BMX rider Arielle Martin, who trains in San Diego, had surgery after injuring her liver and lung in a crash during practice last week that knocked her out of the London Olympics.
Martin's family said in a statement Sunday that the medal contender had a setback after she was upgraded from intensive care to a trauma unit. The 27-year-old athlete had sustained a severe laceration to her liver and a collapsed right lung in a crash during a final practice July 30.
The operation removed a buildup of fluid, the statement said.
"She came through it like the champ she is and this should help the healing process," said her mother, Lori Martin. "She is aware of all the well-wishes."
Martin has been in and out of the trauma unit, according to her spokesperson Heather Novickis. Her husband, an enlisted serviceman, is by her side and has been focused making sure she's improving.
USA Cycling did not announce the injury until Wednesday, when it said 19-year-old Brooke Crain would replace Martin on the Olympic roster. The team left for London the same day.
USA Cycling also did not reveal the nature or severity of the injuries.
Martin's family said the crash was caused by a "mechanical malfunction" during a training run in Chula Vista, Calif. Martin was taken to Scripps Mercy Hospital in San Diego, where her injuries were initially deemed life-threatening.
Martin would have been competing in her first Olympics.
She also crashed during the quarterfinals of the world championships in 2008, which allowed her friend Jill Kintner to finish high enough to overtake Martin for the automatic spot at the Beijing Games, when BMX made its Olympic debut. Kintner won the bronze medal.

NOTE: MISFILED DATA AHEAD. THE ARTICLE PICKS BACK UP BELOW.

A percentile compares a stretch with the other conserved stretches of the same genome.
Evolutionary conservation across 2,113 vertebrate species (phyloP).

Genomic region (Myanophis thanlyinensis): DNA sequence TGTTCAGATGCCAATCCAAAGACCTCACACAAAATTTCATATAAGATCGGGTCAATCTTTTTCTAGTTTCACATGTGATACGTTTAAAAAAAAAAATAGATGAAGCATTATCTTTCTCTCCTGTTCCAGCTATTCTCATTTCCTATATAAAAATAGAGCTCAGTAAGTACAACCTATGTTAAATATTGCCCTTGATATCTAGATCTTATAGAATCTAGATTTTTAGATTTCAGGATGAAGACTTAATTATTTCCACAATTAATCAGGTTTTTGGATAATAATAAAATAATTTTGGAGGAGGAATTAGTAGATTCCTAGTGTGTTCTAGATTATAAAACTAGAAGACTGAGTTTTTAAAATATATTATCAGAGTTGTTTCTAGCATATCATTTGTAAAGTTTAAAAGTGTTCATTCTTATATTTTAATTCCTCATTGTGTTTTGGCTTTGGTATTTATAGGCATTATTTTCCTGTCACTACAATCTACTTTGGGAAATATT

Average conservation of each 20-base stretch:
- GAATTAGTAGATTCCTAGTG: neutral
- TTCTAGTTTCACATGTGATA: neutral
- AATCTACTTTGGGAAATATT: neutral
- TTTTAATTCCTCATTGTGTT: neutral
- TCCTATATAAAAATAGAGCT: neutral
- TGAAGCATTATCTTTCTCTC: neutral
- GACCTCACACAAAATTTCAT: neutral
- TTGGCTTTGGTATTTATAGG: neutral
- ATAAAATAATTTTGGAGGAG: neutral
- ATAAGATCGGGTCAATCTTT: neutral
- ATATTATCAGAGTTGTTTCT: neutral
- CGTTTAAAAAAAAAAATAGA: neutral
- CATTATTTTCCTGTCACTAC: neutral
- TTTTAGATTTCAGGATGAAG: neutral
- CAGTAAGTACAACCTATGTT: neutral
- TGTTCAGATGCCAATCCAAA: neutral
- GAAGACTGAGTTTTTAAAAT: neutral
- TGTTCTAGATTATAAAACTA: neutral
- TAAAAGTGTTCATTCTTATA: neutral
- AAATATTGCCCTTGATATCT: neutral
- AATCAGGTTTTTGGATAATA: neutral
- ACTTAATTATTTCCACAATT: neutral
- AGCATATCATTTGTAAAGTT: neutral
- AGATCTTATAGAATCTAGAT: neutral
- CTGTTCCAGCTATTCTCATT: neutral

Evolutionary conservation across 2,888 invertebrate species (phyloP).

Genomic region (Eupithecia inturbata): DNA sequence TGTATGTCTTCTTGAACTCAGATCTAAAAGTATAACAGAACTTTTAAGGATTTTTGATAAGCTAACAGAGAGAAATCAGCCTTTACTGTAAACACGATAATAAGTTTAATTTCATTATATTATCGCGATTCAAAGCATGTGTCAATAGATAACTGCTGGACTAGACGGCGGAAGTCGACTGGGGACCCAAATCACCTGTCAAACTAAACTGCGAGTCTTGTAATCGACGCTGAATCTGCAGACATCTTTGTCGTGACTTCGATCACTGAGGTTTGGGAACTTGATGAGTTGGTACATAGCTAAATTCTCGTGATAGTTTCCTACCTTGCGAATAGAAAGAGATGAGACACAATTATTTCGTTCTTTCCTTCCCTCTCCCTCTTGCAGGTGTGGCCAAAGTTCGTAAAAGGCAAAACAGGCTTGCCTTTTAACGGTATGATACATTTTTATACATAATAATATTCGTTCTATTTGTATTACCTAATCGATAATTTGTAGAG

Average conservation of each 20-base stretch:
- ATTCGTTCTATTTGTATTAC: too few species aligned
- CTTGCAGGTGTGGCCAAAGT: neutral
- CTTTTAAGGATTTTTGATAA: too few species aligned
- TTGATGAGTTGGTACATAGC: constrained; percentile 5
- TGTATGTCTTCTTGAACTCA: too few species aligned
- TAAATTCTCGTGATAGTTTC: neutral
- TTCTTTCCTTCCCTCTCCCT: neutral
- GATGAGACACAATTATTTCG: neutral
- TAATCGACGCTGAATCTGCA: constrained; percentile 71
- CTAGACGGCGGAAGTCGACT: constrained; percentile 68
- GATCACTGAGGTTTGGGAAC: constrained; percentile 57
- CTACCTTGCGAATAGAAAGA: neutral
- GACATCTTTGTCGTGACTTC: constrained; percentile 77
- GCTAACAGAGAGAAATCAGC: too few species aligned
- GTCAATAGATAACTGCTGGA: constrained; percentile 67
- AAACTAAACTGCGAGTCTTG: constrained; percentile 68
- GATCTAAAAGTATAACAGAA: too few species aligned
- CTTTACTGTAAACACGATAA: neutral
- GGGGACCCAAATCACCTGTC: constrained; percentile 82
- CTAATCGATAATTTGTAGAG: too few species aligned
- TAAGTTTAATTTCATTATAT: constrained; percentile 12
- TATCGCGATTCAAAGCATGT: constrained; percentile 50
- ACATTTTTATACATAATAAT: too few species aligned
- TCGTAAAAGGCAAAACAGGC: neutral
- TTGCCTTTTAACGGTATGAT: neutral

Martin has said missing the Beijing Games made her more determined to compete in London.
"Arielle is one of the most talented and determined athletes I've ever had the pleasure to work with," said Mike King, who runs the BMX program for USA Cycling. "Her leadership and character will be missed both on and off the track."
The BMX competition begins Wednesday with seeding runs at the Olympic Park.
The U.S. qualified two women for the London Games. Crain will be joined in the competition by Alise Post, who made the team as a discretionary selection.
"Arielle has been such a good leader to all of us, and she has helped us all to where we are now," Crain said. "I've been put in a situation to help my team and I am now focused and eager to take to the track and represent my country well."
Despite her age, Crain has already established herself as one of the top BMX riders, and should be in contention for an Olympic medal. She was ranked No. 1 in the world earlier this year, and was third behind Martin and Post in the most recent USA Cycling power rankings.
Crain finished sixth at the world championships in May.
"Brooke has posted consistent international results," King said, "has been training hard and is fully prepared to step in and make an impact in London."